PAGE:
- The RNLI has warned storm chasers to avoid coastal areas as 90mph winds hit
This is the moment a foolhardy diver leaps into crashing waves as Storm Isha rolled in over the Atlantic and people were warned to ‘stay away from the sea’.
The swimmer ignored local warnings and braved the icy waters as he took a running jump off the famous Blackrock Diving Tower in Galway, Ireland on Sunday.
Footage of the man plunging from the platform prompted backlash, with some criticising him for risking not only his life but those who might have to rescue him.
‘What idiots like this clearly don’t care about is when they get in trouble it will be RNLI volunteers who will respond, voluntarily putting themselves in danger to keep others safe, reckless and stupid,’ one person said on X.
It comes after the RNLI and Irish Coast Guard urged storm chasers to take care around coastal areas as large waves and high winds batter the UK and Ireland.
There have been warnings to thrill seekers ‘not to put lives at risk by taking stupid selfies’ or videos at storm-lashed seaside promenades, piers and cliffs.
The RNLI warned that people could be swept away and that rescuers who would be forced to try to save them from the sea could drown.
‘Amber and yellow weather warnings have been issued as Storm Isha hits the UK and Ireland today/Sunday, bringing winds of up to 80mph in some coastal areas, particularly along the west and north east coasts of England, Wales and in Northern Ireland‘ said the RNLI.
‘For those who plan to visit the coast this weekend, the strong gusts pose a significant risk to safety and we are urging the public to exercise extreme caution, particularly along exposed cliffs, seafronts and piers.’
RNLI National Water Safety Education Partner Sam Johnson said: ‘The predicted weekend weather could lead to dangerous and uncertain conditions as strong winds hit the coasts across the UK and Ireland.
‘If you plan on visiting the coast, the RNLI advise the public to stay a safe distance from the water as conditions could knock you off your feet or wash you into the sea. It is not worth risking your life.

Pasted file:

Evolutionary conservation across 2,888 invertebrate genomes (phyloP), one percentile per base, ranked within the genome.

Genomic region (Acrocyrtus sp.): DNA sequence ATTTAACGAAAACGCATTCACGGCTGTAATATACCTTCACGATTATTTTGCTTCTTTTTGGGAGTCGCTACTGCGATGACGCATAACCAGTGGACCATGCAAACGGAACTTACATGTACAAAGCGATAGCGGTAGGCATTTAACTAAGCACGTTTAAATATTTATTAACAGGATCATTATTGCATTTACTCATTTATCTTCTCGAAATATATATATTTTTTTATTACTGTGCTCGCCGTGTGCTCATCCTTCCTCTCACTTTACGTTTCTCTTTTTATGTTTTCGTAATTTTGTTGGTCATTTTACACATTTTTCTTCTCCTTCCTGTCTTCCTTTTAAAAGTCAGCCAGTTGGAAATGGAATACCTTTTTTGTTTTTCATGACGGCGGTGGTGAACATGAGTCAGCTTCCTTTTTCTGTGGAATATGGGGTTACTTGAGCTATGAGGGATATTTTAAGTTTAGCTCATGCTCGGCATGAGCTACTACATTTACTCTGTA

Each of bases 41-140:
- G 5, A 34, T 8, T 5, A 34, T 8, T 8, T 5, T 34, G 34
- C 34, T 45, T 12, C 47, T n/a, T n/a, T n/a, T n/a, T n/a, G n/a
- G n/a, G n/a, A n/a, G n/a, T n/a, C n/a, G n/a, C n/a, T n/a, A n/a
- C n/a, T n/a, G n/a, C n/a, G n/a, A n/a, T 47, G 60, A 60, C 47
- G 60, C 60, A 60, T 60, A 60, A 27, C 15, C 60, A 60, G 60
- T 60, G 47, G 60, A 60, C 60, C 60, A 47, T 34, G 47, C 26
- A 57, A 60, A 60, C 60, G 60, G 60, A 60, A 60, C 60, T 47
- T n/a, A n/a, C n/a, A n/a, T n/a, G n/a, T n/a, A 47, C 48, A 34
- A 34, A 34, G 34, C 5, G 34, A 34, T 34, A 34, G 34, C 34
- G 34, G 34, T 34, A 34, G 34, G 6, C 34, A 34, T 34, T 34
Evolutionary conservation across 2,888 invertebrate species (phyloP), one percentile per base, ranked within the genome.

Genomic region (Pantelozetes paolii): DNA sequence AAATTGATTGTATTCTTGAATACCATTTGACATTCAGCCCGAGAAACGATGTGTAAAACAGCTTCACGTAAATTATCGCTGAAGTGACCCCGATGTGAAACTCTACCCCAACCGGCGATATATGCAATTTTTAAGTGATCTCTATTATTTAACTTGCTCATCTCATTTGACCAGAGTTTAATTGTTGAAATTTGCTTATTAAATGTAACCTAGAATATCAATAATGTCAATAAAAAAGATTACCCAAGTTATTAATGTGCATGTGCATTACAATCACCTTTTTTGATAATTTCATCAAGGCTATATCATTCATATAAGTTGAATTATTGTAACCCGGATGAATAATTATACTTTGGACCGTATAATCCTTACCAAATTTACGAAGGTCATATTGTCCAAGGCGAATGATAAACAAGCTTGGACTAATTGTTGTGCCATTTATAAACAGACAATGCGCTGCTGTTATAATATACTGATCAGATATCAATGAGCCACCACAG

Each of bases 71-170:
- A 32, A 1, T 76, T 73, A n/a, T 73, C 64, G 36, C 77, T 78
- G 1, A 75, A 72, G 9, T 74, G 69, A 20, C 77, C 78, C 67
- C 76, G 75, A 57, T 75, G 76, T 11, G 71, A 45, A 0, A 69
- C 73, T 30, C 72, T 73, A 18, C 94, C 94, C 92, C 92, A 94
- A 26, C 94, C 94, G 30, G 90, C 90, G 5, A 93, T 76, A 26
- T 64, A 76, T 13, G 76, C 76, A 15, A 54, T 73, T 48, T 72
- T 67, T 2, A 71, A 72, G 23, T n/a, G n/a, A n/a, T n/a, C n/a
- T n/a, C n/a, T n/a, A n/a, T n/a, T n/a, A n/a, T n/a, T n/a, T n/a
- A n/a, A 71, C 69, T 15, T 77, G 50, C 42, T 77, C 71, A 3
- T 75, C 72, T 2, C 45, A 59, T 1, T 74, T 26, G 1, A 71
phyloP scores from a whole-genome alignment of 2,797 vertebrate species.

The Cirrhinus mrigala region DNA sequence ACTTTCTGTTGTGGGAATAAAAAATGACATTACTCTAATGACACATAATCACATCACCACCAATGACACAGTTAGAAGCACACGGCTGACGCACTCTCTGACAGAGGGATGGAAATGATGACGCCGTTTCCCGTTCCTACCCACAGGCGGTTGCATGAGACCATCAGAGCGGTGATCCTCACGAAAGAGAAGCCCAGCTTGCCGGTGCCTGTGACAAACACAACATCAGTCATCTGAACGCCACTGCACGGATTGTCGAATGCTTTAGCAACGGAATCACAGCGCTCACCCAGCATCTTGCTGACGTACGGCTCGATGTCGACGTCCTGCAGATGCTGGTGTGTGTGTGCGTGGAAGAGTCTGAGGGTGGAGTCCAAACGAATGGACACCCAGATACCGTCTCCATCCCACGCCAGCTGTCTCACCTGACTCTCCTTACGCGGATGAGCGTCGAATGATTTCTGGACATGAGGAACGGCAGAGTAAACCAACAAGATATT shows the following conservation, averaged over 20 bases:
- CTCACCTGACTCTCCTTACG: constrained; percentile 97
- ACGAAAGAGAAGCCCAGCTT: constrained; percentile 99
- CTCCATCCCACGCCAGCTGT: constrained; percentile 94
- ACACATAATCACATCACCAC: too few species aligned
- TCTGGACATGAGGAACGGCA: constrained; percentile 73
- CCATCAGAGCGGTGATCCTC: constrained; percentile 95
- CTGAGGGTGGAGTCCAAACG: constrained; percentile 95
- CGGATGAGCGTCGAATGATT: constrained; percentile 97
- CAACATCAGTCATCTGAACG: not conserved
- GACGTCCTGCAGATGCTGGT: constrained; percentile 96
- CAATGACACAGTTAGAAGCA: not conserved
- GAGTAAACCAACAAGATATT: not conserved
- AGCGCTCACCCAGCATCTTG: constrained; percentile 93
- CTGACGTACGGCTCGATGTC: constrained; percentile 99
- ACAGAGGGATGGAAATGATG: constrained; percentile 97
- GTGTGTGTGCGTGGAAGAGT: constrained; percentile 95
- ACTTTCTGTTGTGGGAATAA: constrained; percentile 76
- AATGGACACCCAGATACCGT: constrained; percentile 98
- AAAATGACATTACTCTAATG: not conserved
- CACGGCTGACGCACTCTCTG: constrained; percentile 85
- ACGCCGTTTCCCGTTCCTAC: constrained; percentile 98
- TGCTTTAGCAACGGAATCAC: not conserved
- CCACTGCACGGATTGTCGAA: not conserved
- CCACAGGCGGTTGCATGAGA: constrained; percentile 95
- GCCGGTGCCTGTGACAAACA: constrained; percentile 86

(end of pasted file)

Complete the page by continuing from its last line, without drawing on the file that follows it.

‘Cold water shock is a very real danger for anyone entering water that is 15C or below and at this time of year, we can expect temperatures of 6 to 10C.
The lifeboat service’s advice if caught in dangerous waters is to ‘Float to Live’, meaning people should ‘lie back in the water, extend your arms and legs and try to relax as best as you can until you get control of your breathing.
It echoes a similar warning when Storm Brian hit in October 2017.
Idiot ‘storm chasers’ were slammed after they screamed abuse at coastguards who warned them about taking selfies in the teeth of Brian’s fury.
They were smiling into the camera for ‘Look at me, I’m a hero’ snaps to send to their friends a few yards from killer waves crashing and pounding the beach at Porthleven, Cornwall.
When coastguards shouted a warning that they could be swept away and drowned, they replied with a torrent of abuse and carried on filming.
A Porthleven Coastguard spokesman said at the time: ‘Thank you so much giving the team grief for trying to get as close to the sea as possible.
‘We are there for safety and prevention and we are really sorry if we messed up your picture of the wave which was just about to pick you up and place you nicely into the sea.
‘Next time could you please think, as we are not there to spoil your day but to try to make it a little less traumatic.’